Congress and the Biden administration should reject the infrastructure proposal from Senate Republicans and work to pass an infrastructure plan that fully addresses the urgent needs of the country and the economy. 

The statement’s signers include: 

  • François Geerolf, UCLA
  • Neva Goodwin, Boston University & Tufts University
  • Haider Kahn, University of Denver
  • Raul Hinojosa, University of California Los Angeles- NAID Center
  • Stephanie Seguino, University of Vermont
  • Andres Vinelli, Center for American Progress
  • Dean Baker, Center for Economic and Policy Research(CEPR)
  • Julie Nelson, University of Massachusetts Boston
  • Peter Bohmer, The Evergreen State College
  • Rakeen Mabud, Groundwork Action
  • Daphne Greenwood, University of Colorado-Colorado Springs
  • Brendan O’Flaherty, Columbia University
  • Randy Albelda, University of Massachusetts Boston
  • John Roemer, Yale University
  • Dorene Isenberg, University of Redlands
  • Ellen Mutari, Stockton University
  • Yavuz Yasar, University of Denver
  • Kimberly Christensen, Sarah Lawrence College
  • Barry Bluestone, Northeastern University
  • Sarah Jacobson, Williams College
  • Noé Wiener, University of Massachusetts Amherst
  • Teresa Ghilarducci, The New School for Social Research
  • Fabio Ghironi, University of Washington
  • Gabriel Mathy, American University
  • Tracy Mott, University of Denver
  • Christian Proano, University of Bamberg
  • Naomi Zewde, CUNY
To date, the only infrastructure proposal the GOP has offered strips the funding in President Biden’s plan for job-creating investments in schools, caregiving, manufacturing, and clean energy, potentially preventing the creation of at least 1 million jobs and hurting American competitiveness.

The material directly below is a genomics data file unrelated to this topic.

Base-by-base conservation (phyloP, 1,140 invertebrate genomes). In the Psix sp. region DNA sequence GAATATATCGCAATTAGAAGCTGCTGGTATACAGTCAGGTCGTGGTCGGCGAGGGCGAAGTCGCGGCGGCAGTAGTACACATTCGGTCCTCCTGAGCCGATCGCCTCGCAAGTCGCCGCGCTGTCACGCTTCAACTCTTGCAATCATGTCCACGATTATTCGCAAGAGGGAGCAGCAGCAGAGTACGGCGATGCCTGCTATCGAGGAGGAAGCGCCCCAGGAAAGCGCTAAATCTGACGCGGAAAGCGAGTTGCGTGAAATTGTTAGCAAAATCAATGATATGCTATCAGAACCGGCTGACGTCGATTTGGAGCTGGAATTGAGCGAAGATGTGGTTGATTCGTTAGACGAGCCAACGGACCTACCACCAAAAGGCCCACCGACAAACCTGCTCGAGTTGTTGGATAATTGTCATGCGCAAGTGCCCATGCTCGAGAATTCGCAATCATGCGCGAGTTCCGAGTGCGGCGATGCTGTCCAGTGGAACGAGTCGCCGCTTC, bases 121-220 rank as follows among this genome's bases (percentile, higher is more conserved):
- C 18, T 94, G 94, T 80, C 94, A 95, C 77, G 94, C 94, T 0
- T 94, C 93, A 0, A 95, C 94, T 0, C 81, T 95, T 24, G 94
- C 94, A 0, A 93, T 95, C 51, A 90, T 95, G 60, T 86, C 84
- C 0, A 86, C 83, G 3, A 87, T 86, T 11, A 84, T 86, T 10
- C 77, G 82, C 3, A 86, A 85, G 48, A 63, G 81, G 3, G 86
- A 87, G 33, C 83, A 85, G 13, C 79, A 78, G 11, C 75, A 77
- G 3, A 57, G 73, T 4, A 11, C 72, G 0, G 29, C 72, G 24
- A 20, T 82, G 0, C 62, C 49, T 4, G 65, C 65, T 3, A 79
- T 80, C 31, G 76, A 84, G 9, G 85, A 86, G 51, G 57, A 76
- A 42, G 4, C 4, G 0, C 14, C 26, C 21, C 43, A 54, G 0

Schools

  • The GOP plan cuts $137 billion in funding to upgrade and build new public schools, community college infrastructure, and child-care facilities.
  • Meanwhile, the American Society of Civil Engineers rated school infrastructure in the U.S. with a “D+” rating — and 28 million American students attend schools nationwide that need one or more building extensively repaired, overhauled, or replaced.
  • Research has shown “there is strong evidence that high-quality infrastructure facilitates better instruction, improves student outcomes, and reduces dropout rates.” Our school buildings’ structural faults “are significantly related to worse student achievement.” As such, proposals to eliminate school infrastructure investment are proposals to stunt our children’s educational growth and development.
Caregiving
Manufacturing: 
Clean Energy: 
  • The American Jobs Plan would create between 1 million and 1.2 million jobs per year through investments in clean energy, according to Robert Polling, economics professor and co-director of the Political Economy Research Institute (PERI) at the University of Massachusetts-Amherst.
  • Experts have applauded the American Jobs Plan’s clean energy investments as “a significant step in meeting our collective clean energy goals.” Eliminating these investments would only worsen climate change and prevent us from achieving the clean environmental future we need.
  • By stripping investments in clean energy, the GOP plan would forfeit more than 1 million jobs and inhibit our fight against climate change.